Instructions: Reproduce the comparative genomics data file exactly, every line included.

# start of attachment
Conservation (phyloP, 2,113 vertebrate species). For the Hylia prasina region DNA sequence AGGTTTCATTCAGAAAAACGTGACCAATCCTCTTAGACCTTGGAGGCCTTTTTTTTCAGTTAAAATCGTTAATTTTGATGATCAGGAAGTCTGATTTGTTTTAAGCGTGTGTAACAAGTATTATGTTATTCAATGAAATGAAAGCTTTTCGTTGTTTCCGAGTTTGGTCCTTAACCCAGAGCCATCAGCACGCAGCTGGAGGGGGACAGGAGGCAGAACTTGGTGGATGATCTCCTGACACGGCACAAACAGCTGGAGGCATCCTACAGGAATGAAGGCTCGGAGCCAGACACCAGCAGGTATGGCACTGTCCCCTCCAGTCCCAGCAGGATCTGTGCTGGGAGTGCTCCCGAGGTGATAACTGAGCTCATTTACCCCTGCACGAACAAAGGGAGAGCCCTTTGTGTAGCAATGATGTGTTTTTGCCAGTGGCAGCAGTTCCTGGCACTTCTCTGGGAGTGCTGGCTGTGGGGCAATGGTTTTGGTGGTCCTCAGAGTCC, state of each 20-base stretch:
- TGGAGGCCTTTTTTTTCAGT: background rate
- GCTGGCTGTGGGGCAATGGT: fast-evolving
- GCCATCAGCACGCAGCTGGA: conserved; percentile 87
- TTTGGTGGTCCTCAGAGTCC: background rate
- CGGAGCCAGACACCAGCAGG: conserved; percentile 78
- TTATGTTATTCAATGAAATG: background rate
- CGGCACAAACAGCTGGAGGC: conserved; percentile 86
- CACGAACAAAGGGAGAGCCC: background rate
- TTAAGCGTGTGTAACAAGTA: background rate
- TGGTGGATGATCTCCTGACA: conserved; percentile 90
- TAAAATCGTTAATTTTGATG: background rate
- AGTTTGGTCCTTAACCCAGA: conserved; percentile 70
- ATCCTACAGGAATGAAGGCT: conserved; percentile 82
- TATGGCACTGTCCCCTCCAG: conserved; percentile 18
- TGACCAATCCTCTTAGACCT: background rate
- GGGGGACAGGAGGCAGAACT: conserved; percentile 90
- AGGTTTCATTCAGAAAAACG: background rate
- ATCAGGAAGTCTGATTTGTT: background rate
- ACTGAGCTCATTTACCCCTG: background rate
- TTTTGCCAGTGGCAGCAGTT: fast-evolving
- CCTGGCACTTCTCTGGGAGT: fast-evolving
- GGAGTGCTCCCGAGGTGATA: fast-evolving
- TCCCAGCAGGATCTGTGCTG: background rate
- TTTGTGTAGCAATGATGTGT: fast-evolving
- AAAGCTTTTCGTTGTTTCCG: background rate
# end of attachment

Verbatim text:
Conservation (phyloP, 2,113 vertebrate species). For the Hylia prasina region DNA sequence AGGTTTCATTCAGAAAAACGTGACCAATCCTCTTAGACCTTGGAGGCCTTTTTTTTCAGTTAAAATCGTTAATTTTGATGATCAGGAAGTCTGATTTGTTTTAAGCGTGTGTAACAAGTATTATGTTATTCAATGAAATGAAAGCTTTTCGTTGTTTCCGAGTTTGGTCCTTAACCCAGAGCCATCAGCACGCAGCTGGAGGGGGACAGGAGGCAGAACTTGGTGGATGATCTCCTGACACGGCACAAACAGCTGGAGGCATCCTACAGGAATGAAGGCTCGGAGCCAGACACCAGCAGGTATGGCACTGTCCCCTCCAGTCCCAGCAGGATCTGTGCTGGGAGTGCTCCCGAGGTGATAACTGAGCTCATTTACCCCTGCACGAACAAAGGGAGAGCCCTTTGTGTAGCAATGATGTGTTTTTGCCAGTGGCAGCAGTTCCTGGCACTTCTCTGGGAGTGCTGGCTGTGGGGCAATGGTTTTGGTGGTCCTCAGAGTCC, state of each 20-base stretch:
- TGGAGGCCTTTTTTTTCAGT: background rate
- GCTGGCTGTGGGGCAATGGT: fast-evolving
- GCCATCAGCACGCAGCTGGA: conserved; percentile 87
- TTTGGTGGTCCTCAGAGTCC: background rate
- CGGAGCCAGACACCAGCAGG: conserved; percentile 78
- TTATGTTATTCAATGAAATG: background rate
- CGGCACAAACAGCTGGAGGC: conserved; percentile 86
- CACGAACAAAGGGAGAGCCC: background rate
- TTAAGCGTGTGTAACAAGTA: background rate
- TGGTGGATGATCTCCTGACA: conserved; percentile 90
- TAAAATCGTTAATTTTGATG: background rate
- AGTTTGGTCCTTAACCCAGA: conserved; percentile 70
- ATCCTACAGGAATGAAGGCT: conserved; percentile 82
- TATGGCACTGTCCCCTCCAG: conserved; percentile 18
- TGACCAATCCTCTTAGACCT: background rate
- GGGGGACAGGAGGCAGAACT: conserved; percentile 90
- AGGTTTCATTCAGAAAAACG: background rate
- ATCAGGAAGTCTGATTTGTT: background rate
- ACTGAGCTCATTTACCCCTG: background rate
- TTTTGCCAGTGGCAGCAGTT: fast-evolving
- CCTGGCACTTCTCTGGGAGT: fast-evolving
- GGAGTGCTCCCGAGGTGATA: fast-evolving
- TCCCAGCAGGATCTGTGCTG: background rate
- TTTGTGTAGCAATGATGTGT: fast-evolving
- AAAGCTTTTCGTTGTTTCCG: background rate